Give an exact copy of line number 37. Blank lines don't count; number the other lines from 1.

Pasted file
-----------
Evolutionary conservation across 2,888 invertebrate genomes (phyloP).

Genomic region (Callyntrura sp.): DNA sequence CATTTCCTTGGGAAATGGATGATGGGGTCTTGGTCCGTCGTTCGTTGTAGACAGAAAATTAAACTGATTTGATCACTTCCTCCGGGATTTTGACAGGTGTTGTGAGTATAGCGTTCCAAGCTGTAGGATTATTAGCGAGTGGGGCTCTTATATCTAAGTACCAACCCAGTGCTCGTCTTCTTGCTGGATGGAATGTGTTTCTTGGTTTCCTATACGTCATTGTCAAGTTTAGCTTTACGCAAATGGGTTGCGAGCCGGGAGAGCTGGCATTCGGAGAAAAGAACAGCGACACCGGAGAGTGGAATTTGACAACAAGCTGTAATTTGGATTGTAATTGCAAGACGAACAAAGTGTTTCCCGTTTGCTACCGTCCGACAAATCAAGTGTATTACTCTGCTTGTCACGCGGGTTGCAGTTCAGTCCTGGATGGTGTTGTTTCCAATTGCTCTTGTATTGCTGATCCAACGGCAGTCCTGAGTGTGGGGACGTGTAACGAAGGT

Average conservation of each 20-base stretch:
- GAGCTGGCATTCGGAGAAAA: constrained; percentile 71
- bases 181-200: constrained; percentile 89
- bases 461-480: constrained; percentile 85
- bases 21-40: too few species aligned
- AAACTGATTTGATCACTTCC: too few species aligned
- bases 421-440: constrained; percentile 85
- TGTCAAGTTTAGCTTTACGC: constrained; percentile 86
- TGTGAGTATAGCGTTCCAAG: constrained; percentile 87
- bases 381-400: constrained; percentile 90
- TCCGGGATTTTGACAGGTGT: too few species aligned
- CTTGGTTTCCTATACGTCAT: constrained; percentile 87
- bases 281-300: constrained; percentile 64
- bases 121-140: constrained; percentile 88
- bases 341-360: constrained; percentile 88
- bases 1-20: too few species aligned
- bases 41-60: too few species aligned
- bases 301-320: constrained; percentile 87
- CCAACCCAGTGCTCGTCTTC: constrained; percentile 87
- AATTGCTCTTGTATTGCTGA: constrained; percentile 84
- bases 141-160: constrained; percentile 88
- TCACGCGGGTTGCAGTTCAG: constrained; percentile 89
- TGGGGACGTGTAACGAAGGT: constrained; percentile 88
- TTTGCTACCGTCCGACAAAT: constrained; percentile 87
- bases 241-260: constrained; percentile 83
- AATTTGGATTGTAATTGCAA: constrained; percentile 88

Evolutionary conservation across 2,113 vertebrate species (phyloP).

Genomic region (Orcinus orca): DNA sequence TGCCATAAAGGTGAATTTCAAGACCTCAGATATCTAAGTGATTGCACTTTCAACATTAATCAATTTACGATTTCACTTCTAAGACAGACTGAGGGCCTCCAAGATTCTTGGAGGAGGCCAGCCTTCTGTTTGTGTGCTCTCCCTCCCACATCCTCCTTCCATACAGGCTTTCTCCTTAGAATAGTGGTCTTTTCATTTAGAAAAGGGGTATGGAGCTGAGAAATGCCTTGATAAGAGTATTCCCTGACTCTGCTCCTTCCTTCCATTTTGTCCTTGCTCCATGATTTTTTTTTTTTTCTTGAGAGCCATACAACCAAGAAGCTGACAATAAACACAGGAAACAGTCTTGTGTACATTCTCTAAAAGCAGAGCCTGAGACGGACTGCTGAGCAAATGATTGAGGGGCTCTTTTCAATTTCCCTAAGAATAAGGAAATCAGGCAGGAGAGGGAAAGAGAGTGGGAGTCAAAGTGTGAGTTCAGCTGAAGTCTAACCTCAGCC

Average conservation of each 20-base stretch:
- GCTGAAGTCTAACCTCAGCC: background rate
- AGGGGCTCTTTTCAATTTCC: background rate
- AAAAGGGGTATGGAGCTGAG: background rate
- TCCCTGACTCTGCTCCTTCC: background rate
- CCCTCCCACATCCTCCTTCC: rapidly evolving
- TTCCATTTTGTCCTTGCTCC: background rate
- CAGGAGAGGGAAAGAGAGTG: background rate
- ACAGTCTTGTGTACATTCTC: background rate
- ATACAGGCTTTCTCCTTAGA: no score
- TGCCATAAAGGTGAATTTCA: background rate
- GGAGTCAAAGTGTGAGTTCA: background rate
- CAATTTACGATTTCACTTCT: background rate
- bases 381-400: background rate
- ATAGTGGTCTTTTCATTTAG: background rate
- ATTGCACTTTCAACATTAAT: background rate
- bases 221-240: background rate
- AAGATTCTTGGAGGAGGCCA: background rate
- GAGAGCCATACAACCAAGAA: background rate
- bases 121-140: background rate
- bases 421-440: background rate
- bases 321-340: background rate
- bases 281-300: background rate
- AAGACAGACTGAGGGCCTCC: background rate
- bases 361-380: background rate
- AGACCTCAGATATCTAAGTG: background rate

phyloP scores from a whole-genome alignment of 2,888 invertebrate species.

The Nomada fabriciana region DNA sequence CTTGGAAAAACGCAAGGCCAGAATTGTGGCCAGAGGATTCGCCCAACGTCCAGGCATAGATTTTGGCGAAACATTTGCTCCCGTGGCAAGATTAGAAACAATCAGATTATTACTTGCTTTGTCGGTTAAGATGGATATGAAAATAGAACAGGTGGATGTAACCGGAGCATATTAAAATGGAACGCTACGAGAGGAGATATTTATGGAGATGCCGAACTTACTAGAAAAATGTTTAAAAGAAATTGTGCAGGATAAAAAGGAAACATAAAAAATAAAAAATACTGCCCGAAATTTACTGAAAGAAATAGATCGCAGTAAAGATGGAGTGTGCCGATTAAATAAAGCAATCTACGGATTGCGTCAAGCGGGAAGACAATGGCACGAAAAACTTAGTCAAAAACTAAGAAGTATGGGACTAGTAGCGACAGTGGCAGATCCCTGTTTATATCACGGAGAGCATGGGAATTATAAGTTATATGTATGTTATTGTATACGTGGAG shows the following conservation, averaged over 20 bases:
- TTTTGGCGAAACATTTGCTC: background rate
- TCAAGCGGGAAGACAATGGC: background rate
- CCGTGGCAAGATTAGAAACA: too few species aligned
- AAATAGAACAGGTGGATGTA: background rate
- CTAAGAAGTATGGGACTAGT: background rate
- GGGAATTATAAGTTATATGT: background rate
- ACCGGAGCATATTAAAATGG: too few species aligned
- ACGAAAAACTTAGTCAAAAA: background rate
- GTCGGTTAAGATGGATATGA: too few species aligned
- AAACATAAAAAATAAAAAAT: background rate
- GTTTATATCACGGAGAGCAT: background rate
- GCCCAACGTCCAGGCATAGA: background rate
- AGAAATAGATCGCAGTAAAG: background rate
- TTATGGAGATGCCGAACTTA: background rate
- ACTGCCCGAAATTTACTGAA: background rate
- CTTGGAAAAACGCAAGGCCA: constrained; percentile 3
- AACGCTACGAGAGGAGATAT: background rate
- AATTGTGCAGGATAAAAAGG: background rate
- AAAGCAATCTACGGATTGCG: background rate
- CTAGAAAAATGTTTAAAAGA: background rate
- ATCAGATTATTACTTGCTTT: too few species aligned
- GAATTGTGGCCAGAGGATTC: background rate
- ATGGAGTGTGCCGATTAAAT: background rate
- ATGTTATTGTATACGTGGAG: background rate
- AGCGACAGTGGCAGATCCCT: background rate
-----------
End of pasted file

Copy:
- TTCCATTTTGTCCTTGCTCC: background rate